import tensorflow as tf from tensorflow.python.ops import resource_variable_ops class MyModule(tf.Module): def __init__(self): pass @tf.function(input_signature=[ tf.TensorSpec(shape=[None], dtype=
x_train = np.array([cv2.resize(img, dim) for img in x_train[:,:,:]])
x_train = np.array([cv2.resize(img, dim) for img in x_train])
import tensorflow as tf import matplotlib.pyplot as plt (X_train, y_train), (X_test, y_test) = tf.keras.datasets.cifar10.load_data() train_dataset = tf.data.Dataset.from_tensor_slices((X_train, y_train)) test_dataset = tf.data.Dataset.f
callbacks = [ tf.keras.callbacks.ModelCheckpoint( filepath=ckpt_path, monitor="val_accuracy", mode='max', save_best_only=True, save_weights_only=False, verbose=1 ) ]
shapes ├── circle │ ├── shared │ └── unshared ├── square │ ├── shared │ └── unshared └── triangle ├── shared └── unshared
import pathlib # Get project root depending on your project structure. PROJE
Trending Discussions on tensorflow
What's the XLA class
XlaBuilder for? The docs describe its interface but don't provide a motivation.
The presentation in the docs, and indeed the comment above
XlaBuilder in the source code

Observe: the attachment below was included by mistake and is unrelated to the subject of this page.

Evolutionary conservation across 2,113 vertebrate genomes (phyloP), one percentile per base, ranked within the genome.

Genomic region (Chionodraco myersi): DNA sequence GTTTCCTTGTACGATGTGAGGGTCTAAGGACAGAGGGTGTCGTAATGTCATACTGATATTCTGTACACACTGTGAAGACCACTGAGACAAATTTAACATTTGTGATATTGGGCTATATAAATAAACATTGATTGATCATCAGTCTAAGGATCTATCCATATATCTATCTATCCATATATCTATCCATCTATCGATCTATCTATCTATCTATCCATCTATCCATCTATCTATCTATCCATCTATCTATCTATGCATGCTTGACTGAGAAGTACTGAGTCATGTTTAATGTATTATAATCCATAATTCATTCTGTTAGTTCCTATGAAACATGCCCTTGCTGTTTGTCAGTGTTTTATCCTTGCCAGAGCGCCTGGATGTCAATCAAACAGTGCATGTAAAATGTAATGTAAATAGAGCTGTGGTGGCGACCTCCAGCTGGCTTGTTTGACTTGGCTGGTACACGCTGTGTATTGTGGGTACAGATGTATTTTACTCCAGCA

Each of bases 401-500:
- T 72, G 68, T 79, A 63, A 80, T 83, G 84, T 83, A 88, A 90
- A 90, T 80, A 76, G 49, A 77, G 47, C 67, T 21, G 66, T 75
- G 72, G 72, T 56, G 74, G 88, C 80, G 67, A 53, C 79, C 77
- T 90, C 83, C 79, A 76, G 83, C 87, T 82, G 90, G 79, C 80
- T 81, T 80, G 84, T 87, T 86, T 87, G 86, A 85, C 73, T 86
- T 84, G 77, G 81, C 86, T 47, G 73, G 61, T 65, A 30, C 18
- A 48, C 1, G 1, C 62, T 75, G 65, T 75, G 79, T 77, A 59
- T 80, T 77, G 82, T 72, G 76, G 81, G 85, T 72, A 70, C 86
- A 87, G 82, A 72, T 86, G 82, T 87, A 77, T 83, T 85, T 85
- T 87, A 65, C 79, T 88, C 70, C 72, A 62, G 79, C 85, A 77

ANSWERAnswered 2021-Dec-15 at 01:32
XlaBuilder is the C++ API for building up XLA computations -- conceptually this is like building up a function, full of various operations, that you could execute over and over again on different input data.
Some background, XLA serves as an abstraction layer for creating executable blobs that run on various target accelerators (CPU, GPU, TPU, IPU, ...), conceptually kind of an "accelerator virtual machine" with conceptual similarities to earlier systems like PeakStream or the line of work that led to ArBB.
XlaBuilder is a way to enqueue operations into a "computation" (similar to a function) that you want to run against the various set of accelerators that XLA can target. The operations at this level are often referred to as "High Level Operations" (HLOs).